The use and abuse of social media

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The use and abuse of social media

Natalie Cerf

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According to a recent Redwood Bark survey, 79 percent of students self-reported their primary use of social media is for simple entertainment. Meanwhile, according to the same Bark survey, only four percent use social media as a news source and eight percent use social media for some sort of activism.

At the beginning of January, Instagram users rung in the new year by liking a picture of an egg in order to beat the record number of likes on a single Instagram picture. This photo of an egg beat the previous world record holder, a photo posted by Kylie Jenner that has 18 million likes. The egg photo has now racked in 51,077,586 likes since it was first posted on Jan. 4. The photo also has 2,993,424 comments and the Instagram account—which now has three posts, all just pictures of a single egg—has nine million followers. There are T-shirts being sold, an app you can download, companies curating advertisements and a Wikipedia page to try to explain the entire phenomenon to people like me who cannot comprehend why over 50 million people care about this picture of an egg.

This viral sensation, one that I will once again emphasize is simply a picture of an egg, like the one that a chicken makes, made me think about the current use of the social media platforms available. Nearly a year ago, after the Parkland shooting, a social media frenzy erupted in order to shed light on guns in America. Similarly, the #MeToo trend, which without social media would just be “poundMeToo,” came about after Harvey Weinstein had multiple sexual assault allegations made against him.

Social media activism, like in these special circumstances, is often fleeting. We want to feel like we are a part of something, like we can make a real change in the world. And in hoping to do so, we put a French flag filter over our profile photos to show support after the 2015 Paris terrorist attack or use hashtags to commemorate significant moments in history.

All of these actions have perfectly good intentions and I do not want to discourage attempts to join an activist movement over the internet in whatever capacity it may be. However, I do want to encourage more immediate and hard-hitting activism. According to Pew Research, 69 percent of Americans think that social media plays an important role in getting elected officials to pay attention to issues or creating sustained movements for social change. To me, the important word in that sentence is “sustained.” People are more than willing to join a movement with the click of a button, but the longer the commitment to the movements lasts, the shorter the attention span of the people becomes.

We only have a certain amount of activism stamina in us, or at least I know that I do. I think that we want to feel like we are part of something monumental, something historic. So we double-click a photo of an egg because it immediatly involves us in a world record; we post photos in support of school shooting victims because it makes us feel that we are supporting people from afar, which to a certain extent, we are. But in the end, it’s the longevity of the these movements that matter.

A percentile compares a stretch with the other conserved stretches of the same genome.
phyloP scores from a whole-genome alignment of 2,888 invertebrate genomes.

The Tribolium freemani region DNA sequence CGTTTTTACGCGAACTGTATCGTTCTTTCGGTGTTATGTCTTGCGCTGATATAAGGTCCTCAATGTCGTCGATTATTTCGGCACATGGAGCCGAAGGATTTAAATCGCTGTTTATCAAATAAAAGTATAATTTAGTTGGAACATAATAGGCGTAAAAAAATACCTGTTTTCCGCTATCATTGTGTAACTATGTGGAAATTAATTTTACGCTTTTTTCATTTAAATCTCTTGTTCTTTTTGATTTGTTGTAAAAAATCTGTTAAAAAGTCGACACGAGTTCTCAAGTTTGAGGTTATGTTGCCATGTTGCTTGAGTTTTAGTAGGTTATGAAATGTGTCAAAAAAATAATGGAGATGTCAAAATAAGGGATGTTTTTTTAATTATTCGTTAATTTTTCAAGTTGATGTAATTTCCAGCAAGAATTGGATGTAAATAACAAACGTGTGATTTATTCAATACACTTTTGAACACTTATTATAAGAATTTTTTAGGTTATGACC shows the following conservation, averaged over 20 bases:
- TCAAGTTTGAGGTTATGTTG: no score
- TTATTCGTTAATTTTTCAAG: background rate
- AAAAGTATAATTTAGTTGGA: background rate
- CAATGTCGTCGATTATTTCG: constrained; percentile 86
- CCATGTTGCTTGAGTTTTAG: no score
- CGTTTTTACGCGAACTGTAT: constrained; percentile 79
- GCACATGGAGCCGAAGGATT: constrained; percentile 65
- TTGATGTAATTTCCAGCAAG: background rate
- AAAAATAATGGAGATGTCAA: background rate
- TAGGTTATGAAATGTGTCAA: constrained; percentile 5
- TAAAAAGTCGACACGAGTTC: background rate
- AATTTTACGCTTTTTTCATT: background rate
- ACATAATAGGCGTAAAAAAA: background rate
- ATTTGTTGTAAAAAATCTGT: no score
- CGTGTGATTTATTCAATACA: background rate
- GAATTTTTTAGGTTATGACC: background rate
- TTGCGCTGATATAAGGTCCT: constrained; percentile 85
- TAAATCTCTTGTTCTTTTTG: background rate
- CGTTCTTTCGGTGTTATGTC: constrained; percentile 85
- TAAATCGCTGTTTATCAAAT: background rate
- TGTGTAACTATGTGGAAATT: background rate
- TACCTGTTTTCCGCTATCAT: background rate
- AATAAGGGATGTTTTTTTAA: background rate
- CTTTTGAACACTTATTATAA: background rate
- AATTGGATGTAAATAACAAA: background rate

Nevertheless, it seems impractical to be able to switch the statistics around, making it so the majority of students are using social media to have their voices heard, while the rest of the percentage is left for simple entertainment. I don’t think it is feasible to ask teenagers, or any age group for that matter, to completely alter the way they use social media, especially when the majority of it is geared toward endless scrolling.

However, what doesn’t feel like an impossible task is to switch mindsets. According to Pew Research, in 2018, 77 percent of adults use their social media daily and 70 percent of adults feel that social media has positively affected society. For this reason, I don’t want people to stop using social media—I want people to start using it to their advantage, and to society’s advantage. If the majority of adult Americans already believe that society is benefiting from social media, we need to prove them right.

Social media has the power to reach a wider audience than arguably any other platform ever created. Depending on our outlook, our confidence in social media and what it can do for us, it has endless potential to make real, tangible change. So, join a Facebook group in support of the people still suffering from the Flint water crisis, retweet Twitter links that let people know how they can stand with victims of sexual assault all over the world, sign an online petition to help slow the rapid rate of animal extinctions. But once you’ve made that simple contribution, try not to make it a one-time thing. If we play our cards correctly, sitting idly by isn’t the only option. Social media doesn’t have to be all FOMO and disappointment. If an egg can make it big, so can your activism.

 

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